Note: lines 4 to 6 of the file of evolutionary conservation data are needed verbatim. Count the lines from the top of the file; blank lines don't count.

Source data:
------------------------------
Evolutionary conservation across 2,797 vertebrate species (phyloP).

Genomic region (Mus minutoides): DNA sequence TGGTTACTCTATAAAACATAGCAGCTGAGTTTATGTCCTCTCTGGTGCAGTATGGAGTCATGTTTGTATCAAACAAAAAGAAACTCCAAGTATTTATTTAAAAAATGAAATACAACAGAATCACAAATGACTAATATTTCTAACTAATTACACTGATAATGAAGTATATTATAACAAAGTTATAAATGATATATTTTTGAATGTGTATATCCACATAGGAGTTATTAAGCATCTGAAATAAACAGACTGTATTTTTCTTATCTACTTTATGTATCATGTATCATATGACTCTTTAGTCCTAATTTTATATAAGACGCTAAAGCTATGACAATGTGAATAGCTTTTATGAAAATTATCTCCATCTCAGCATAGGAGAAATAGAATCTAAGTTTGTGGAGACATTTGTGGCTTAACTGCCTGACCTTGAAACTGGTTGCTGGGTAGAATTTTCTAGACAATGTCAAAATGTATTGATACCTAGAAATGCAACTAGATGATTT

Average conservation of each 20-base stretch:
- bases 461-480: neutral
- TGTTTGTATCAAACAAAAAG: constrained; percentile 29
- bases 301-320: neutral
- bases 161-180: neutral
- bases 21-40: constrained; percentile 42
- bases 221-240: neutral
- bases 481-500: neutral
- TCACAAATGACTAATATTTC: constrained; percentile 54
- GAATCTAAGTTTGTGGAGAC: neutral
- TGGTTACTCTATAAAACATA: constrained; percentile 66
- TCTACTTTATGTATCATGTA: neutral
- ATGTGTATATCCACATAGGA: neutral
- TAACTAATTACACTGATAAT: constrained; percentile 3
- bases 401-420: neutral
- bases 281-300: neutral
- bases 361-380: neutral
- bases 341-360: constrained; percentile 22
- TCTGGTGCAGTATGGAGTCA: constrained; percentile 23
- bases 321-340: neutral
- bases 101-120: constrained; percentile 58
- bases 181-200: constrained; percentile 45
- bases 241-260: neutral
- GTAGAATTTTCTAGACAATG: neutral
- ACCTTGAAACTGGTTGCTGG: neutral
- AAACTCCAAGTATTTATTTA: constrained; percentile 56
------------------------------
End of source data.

- bases 461-480: neutral
- TGTTTGTATCAAACAAAAAG: constrained; percentile 29
- bases 301-320: neutral